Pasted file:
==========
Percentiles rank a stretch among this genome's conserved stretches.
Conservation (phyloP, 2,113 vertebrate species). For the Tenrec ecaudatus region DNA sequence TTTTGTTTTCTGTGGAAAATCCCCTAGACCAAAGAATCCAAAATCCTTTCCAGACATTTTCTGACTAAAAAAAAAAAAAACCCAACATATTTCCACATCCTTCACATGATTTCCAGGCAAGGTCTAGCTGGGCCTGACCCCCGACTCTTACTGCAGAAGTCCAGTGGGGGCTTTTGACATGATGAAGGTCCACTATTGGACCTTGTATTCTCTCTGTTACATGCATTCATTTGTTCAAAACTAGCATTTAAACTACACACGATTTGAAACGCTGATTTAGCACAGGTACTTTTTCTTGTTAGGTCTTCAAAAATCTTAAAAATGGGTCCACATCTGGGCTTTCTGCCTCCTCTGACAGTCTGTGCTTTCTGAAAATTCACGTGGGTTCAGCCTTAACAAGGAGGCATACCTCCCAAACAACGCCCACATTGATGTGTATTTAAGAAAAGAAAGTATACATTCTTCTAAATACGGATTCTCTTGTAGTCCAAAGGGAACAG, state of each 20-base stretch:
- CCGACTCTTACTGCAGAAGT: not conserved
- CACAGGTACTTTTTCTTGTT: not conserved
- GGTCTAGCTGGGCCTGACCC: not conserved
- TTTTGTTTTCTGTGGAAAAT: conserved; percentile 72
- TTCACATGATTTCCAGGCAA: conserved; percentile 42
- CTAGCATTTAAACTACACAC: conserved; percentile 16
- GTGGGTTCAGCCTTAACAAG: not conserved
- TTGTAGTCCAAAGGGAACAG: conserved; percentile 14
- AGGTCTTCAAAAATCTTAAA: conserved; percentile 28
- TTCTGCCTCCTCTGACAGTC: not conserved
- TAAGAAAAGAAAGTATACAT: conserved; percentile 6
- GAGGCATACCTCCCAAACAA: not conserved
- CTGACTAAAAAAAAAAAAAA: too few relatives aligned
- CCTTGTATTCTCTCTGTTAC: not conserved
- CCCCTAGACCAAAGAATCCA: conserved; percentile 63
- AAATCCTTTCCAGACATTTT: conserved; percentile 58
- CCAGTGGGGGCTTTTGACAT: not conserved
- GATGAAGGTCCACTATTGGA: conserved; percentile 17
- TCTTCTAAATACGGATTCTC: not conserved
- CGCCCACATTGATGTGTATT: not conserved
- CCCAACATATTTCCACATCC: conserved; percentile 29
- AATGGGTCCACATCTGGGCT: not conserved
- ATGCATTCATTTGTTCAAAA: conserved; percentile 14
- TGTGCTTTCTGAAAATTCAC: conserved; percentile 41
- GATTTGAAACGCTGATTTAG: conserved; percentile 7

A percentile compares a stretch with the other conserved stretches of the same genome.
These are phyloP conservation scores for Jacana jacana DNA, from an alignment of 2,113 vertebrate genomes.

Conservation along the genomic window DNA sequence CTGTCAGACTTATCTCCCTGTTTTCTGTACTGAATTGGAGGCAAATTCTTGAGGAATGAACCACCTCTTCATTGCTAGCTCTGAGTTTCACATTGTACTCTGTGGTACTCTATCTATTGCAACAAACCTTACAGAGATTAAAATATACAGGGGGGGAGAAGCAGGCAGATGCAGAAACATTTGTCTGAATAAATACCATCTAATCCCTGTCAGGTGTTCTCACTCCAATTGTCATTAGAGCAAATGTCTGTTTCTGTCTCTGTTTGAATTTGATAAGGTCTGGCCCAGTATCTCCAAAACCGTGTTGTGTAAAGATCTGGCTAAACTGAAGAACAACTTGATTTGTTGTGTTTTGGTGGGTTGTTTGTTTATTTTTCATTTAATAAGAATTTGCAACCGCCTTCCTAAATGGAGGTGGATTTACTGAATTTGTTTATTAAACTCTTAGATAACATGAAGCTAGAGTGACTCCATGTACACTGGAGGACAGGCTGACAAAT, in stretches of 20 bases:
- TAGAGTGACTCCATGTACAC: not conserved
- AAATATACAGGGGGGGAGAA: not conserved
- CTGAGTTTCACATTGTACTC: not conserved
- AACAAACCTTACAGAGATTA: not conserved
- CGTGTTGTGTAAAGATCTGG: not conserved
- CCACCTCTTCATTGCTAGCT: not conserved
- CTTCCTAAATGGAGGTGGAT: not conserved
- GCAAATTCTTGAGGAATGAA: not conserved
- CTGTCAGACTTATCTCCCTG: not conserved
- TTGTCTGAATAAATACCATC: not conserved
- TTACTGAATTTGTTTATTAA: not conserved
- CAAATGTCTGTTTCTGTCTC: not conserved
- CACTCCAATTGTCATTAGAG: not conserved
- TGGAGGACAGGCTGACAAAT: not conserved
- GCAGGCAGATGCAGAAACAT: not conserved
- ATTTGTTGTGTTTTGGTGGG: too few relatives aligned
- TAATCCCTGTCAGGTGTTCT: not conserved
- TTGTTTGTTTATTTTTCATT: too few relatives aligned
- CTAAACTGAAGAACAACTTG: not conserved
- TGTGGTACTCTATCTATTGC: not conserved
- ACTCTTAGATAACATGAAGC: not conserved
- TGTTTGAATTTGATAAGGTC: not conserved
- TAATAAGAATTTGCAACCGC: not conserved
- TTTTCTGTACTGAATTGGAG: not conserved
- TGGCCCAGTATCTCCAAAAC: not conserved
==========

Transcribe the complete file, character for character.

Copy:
Percentiles rank a stretch among this genome's conserved stretches.
Conservation (phyloP, 2,113 vertebrate species). For the Tenrec ecaudatus region DNA sequence TTTTGTTTTCTGTGGAAAATCCCCTAGACCAAAGAATCCAAAATCCTTTCCAGACATTTTCTGACTAAAAAAAAAAAAAACCCAACATATTTCCACATCCTTCACATGATTTCCAGGCAAGGTCTAGCTGGGCCTGACCCCCGACTCTTACTGCAGAAGTCCAGTGGGGGCTTTTGACATGATGAAGGTCCACTATTGGACCTTGTATTCTCTCTGTTACATGCATTCATTTGTTCAAAACTAGCATTTAAACTACACACGATTTGAAACGCTGATTTAGCACAGGTACTTTTTCTTGTTAGGTCTTCAAAAATCTTAAAAATGGGTCCACATCTGGGCTTTCTGCCTCCTCTGACAGTCTGTGCTTTCTGAAAATTCACGTGGGTTCAGCCTTAACAAGGAGGCATACCTCCCAAACAACGCCCACATTGATGTGTATTTAAGAAAAGAAAGTATACATTCTTCTAAATACGGATTCTCTTGTAGTCCAAAGGGAACAG, state of each 20-base stretch:
- CCGACTCTTACTGCAGAAGT: not conserved
- CACAGGTACTTTTTCTTGTT: not conserved
- GGTCTAGCTGGGCCTGACCC: not conserved
- TTTTGTTTTCTGTGGAAAAT: conserved; percentile 72
- TTCACATGATTTCCAGGCAA: conserved; percentile 42
- CTAGCATTTAAACTACACAC: conserved; percentile 16
- GTGGGTTCAGCCTTAACAAG: not conserved
- TTGTAGTCCAAAGGGAACAG: conserved; percentile 14
- AGGTCTTCAAAAATCTTAAA: conserved; percentile 28
- TTCTGCCTCCTCTGACAGTC: not conserved
- TAAGAAAAGAAAGTATACAT: conserved; percentile 6
- GAGGCATACCTCCCAAACAA: not conserved
- CTGACTAAAAAAAAAAAAAA: too few relatives aligned
- CCTTGTATTCTCTCTGTTAC: not conserved
- CCCCTAGACCAAAGAATCCA: conserved; percentile 63
- AAATCCTTTCCAGACATTTT: conserved; percentile 58
- CCAGTGGGGGCTTTTGACAT: not conserved
- GATGAAGGTCCACTATTGGA: conserved; percentile 17
- TCTTCTAAATACGGATTCTC: not conserved
- CGCCCACATTGATGTGTATT: not conserved
- CCCAACATATTTCCACATCC: conserved; percentile 29
- AATGGGTCCACATCTGGGCT: not conserved
- ATGCATTCATTTGTTCAAAA: conserved; percentile 14
- TGTGCTTTCTGAAAATTCAC: conserved; percentile 41
- GATTTGAAACGCTGATTTAG: conserved; percentile 7

A percentile compares a stretch with the other conserved stretches of the same genome.
These are phyloP conservation scores for Jacana jacana DNA, from an alignment of 2,113 vertebrate genomes.

Conservation along the genomic window DNA sequence CTGTCAGACTTATCTCCCTGTTTTCTGTACTGAATTGGAGGCAAATTCTTGAGGAATGAACCACCTCTTCATTGCTAGCTCTGAGTTTCACATTGTACTCTGTGGTACTCTATCTATTGCAACAAACCTTACAGAGATTAAAATATACAGGGGGGGAGAAGCAGGCAGATGCAGAAACATTTGTCTGAATAAATACCATCTAATCCCTGTCAGGTGTTCTCACTCCAATTGTCATTAGAGCAAATGTCTGTTTCTGTCTCTGTTTGAATTTGATAAGGTCTGGCCCAGTATCTCCAAAACCGTGTTGTGTAAAGATCTGGCTAAACTGAAGAACAACTTGATTTGTTGTGTTTTGGTGGGTTGTTTGTTTATTTTTCATTTAATAAGAATTTGCAACCGCCTTCCTAAATGGAGGTGGATTTACTGAATTTGTTTATTAAACTCTTAGATAACATGAAGCTAGAGTGACTCCATGTACACTGGAGGACAGGCTGACAAAT, in stretches of 20 bases:
- TAGAGTGACTCCATGTACAC: not conserved
- AAATATACAGGGGGGGAGAA: not conserved
- CTGAGTTTCACATTGTACTC: not conserved
- AACAAACCTTACAGAGATTA: not conserved
- CGTGTTGTGTAAAGATCTGG: not conserved
- CCACCTCTTCATTGCTAGCT: not conserved
- CTTCCTAAATGGAGGTGGAT: not conserved
- GCAAATTCTTGAGGAATGAA: not conserved
- CTGTCAGACTTATCTCCCTG: not conserved
- TTGTCTGAATAAATACCATC: not conserved
- TTACTGAATTTGTTTATTAA: not conserved
- CAAATGTCTGTTTCTGTCTC: not conserved
- CACTCCAATTGTCATTAGAG: not conserved
- TGGAGGACAGGCTGACAAAT: not conserved
- GCAGGCAGATGCAGAAACAT: not conserved
- ATTTGTTGTGTTTTGGTGGG: too few relatives aligned
- TAATCCCTGTCAGGTGTTCT: not conserved
- TTGTTTGTTTATTTTTCATT: too few relatives aligned
- CTAAACTGAAGAACAACTTG: not conserved
- TGTGGTACTCTATCTATTGC: not conserved
- ACTCTTAGATAACATGAAGC: not conserved
- TGTTTGAATTTGATAAGGTC: not conserved
- TAATAAGAATTTGCAACCGC: not conserved
- TTTTCTGTACTGAATTGGAG: not conserved
- TGGCCCAGTATCTCCAAAAC: not conserved